Egyptian Foreign Minister Sameh Shoukry commented on Israeli Prime Minister Yair Lapid's speech at the UN General Assembly calling for a two-state solution, saying it was positive but not enough.
Shoukry said in a press statement Monday in New York before returning to Egypt that the Palestinian issue has always been at the forefront of the discussions in all bilateral meetings.
Egypt has made efforts to support it, and it has a "key role" in consulting with all parties to enhance opportunities for cooperation and "defuse tension," said the FM.
The diplomat said Egypt's position does not change until the establishment of the state, announcing that Cairo coordinates with the Palestinian Authority, the Israeli side, and international parties to contain any crises or escalation between the two sides to avoid undermining peace opportunities.
"I recognize that Prime Minister Lapid has publicly indicated his support of a two-state solution. This is something that we have constantly advocated in our discussions both with the Israeli government and our partners in the European Union and the United States, and we hope that the solution will be fulfilled," said the top official.
"We recognize, of course, that in Israel there are upcoming elections and the necessity to await the electoral process and the composition of a new Israeli government," he said, hoping the government will endorse the two-state solution and effectively reinitiate negotiations with the Authority, and implement them.
"It's not enough to declare one's intentions," added Shoukry.
He recalled that more than three decades after Oslo, the vision of establishing an independent Palestinian state, living side by side in security and peace with Israel, has not been achieved.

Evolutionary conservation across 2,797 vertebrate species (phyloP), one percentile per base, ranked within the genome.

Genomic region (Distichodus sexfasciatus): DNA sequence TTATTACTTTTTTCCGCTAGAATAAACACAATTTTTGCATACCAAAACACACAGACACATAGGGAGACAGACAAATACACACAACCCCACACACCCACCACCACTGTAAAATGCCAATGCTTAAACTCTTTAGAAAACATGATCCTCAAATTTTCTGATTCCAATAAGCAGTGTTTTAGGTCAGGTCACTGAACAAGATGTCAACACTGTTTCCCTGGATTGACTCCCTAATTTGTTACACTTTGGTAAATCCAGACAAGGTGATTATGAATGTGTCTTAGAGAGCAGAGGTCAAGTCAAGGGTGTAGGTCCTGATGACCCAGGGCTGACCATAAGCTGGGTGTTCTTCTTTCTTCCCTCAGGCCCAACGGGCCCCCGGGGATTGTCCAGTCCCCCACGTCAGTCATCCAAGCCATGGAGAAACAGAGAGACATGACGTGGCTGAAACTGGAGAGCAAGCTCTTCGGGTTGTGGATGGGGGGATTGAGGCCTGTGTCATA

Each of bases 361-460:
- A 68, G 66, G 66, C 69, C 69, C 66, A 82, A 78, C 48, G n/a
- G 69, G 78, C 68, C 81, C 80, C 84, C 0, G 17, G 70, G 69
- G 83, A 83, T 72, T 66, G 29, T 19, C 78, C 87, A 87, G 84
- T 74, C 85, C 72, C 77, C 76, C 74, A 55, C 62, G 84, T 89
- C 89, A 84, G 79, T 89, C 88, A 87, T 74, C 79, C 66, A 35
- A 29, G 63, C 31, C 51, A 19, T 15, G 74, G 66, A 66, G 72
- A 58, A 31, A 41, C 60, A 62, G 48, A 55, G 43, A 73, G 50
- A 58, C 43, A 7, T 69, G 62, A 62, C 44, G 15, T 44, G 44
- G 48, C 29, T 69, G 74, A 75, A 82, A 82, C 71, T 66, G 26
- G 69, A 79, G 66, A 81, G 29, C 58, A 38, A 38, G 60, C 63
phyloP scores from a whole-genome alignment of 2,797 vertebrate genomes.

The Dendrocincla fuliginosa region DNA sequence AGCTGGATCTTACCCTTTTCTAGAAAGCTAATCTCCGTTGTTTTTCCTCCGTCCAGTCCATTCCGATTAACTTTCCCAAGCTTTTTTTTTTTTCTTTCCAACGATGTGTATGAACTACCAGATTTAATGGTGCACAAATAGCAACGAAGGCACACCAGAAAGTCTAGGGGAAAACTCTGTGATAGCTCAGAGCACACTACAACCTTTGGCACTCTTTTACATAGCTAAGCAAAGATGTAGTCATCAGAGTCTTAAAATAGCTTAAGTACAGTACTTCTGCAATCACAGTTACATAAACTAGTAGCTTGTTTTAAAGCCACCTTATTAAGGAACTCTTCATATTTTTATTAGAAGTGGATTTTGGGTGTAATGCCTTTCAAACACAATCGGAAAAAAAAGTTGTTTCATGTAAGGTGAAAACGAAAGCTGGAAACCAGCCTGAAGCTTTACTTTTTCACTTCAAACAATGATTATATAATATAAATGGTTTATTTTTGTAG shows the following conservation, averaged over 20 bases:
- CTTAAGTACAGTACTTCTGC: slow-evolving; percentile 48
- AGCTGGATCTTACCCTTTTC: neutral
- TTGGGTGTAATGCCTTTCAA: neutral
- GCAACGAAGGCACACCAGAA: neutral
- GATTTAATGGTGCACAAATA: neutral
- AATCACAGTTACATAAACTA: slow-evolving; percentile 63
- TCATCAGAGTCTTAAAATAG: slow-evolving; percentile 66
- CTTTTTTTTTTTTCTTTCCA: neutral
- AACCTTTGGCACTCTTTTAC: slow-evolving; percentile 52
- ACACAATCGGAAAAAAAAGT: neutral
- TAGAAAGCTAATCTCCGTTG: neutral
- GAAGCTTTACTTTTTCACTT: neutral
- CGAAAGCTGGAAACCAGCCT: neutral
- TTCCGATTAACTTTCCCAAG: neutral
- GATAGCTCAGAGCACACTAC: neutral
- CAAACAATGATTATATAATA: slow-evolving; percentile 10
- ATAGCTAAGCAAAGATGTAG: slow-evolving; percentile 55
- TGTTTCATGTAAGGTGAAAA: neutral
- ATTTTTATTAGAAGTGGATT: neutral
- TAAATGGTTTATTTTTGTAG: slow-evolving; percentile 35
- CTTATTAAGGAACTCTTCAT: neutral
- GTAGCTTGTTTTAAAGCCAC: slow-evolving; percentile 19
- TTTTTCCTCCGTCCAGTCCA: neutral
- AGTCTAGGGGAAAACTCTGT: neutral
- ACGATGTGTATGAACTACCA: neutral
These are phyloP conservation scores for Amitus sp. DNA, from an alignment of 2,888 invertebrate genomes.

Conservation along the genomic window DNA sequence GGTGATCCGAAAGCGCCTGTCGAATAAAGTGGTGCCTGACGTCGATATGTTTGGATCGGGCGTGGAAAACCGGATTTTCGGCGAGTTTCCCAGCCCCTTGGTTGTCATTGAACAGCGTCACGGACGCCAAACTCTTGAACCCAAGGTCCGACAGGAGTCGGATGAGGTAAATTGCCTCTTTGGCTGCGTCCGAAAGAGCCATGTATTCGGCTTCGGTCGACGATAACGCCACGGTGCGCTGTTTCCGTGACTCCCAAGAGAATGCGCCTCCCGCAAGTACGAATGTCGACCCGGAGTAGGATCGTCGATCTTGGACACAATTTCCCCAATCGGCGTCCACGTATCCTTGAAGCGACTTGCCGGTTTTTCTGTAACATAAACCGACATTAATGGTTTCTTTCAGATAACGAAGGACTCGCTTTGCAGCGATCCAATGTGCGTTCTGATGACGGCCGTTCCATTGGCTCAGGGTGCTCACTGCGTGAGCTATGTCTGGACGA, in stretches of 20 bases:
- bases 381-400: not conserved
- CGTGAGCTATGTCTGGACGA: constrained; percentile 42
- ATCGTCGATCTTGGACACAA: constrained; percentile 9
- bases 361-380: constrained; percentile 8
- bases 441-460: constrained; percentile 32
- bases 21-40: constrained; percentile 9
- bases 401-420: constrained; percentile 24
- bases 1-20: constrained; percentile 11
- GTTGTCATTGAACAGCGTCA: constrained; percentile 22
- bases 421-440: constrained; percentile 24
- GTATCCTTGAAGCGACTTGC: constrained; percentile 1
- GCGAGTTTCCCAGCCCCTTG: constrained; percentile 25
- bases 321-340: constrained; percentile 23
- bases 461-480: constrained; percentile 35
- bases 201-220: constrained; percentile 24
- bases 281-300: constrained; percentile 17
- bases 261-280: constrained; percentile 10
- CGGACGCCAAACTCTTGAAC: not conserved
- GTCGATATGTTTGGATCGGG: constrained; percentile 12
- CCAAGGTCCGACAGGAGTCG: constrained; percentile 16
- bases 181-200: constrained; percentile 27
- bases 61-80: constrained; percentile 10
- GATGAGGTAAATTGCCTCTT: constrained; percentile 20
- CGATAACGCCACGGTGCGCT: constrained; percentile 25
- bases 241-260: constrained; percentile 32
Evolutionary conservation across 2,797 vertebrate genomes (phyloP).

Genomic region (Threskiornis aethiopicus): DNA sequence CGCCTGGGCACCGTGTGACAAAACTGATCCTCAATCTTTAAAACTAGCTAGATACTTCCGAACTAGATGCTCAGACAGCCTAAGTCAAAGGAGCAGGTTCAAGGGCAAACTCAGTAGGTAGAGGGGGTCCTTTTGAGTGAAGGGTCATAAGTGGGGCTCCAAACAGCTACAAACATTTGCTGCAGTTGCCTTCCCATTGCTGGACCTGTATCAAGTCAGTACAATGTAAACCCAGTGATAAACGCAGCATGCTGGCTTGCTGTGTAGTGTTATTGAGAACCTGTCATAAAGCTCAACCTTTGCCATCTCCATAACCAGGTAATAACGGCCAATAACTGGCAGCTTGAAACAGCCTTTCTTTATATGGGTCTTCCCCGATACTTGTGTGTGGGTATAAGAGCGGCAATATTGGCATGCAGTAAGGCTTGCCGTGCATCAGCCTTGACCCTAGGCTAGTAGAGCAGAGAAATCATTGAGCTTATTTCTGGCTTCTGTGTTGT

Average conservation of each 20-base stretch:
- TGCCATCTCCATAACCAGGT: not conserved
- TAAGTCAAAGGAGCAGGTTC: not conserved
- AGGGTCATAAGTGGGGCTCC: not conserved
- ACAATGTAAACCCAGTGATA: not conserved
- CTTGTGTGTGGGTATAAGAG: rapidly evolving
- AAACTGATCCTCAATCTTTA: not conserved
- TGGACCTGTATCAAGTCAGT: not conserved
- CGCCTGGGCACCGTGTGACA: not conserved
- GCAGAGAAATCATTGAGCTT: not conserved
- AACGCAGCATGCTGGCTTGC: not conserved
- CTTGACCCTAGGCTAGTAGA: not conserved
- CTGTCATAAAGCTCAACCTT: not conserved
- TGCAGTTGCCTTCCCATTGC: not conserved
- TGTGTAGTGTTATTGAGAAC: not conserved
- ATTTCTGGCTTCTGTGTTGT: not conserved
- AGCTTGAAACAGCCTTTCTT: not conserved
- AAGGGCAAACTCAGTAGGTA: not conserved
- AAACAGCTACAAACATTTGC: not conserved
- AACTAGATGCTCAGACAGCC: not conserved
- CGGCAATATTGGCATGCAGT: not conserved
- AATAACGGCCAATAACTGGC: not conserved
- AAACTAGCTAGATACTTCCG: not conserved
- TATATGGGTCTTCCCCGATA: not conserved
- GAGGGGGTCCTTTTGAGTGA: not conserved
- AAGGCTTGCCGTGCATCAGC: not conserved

Asked about the discussions between Arab foreign ministers about the Arab initiative presented by Saudi Arabia in 2002 and the possibility of activating it, Shoukry said the initiative was adopted by all Arab countries in 2002 and still exists.
He indicated that it could be beneficial, depending on the negotiations between the Palestinian Authority and Israel when resumed.
- Diplomatic stalemate over GERD
The Foreign Minister expressed dissatisfaction with the lack of progress in diplomatic efforts regarding the Grand Ethiopian Renaissance Dam (GERD) and linked progress in the negotiations with "Ethiopia's political will."
He pointed out that he discussed with US Secretary of State Anthony Blinken and other bilateral meetings with several ministers and officials the dangers of the current situation, adding that: "Egypt seeks a 'cooperative relationship' based on specific legal commitments to protect the rights of the downstream countries."
The diplomat said the negotiations lasted for a decade but did not reach an agreement.
Shoukry denied any differences with the US administration on the human rights issue in Egypt and stressed that the "US-Egyptian relationship is multifaceted," noting that it has been beneficial to both countries and that both sides have recognized the value of the strategic partnership.
Egypt has taken several steps within the framework of the principles of the Human Rights Council, the national strategy for human rights, and the national dialogue to advance the rights of the citizens, which is apparent in all the policies pursued by the government.
The Foreign Minister pointed out that US Congress decided to withhold $130 million in military aid.
Regarding the decision, Shoukry said Cairo receives this aid to serve the interests of both countries, expressing Egypt's appreciation for all the assistance that has been provided over the years, which has enhanced its defense capabilities within the scope of military aid.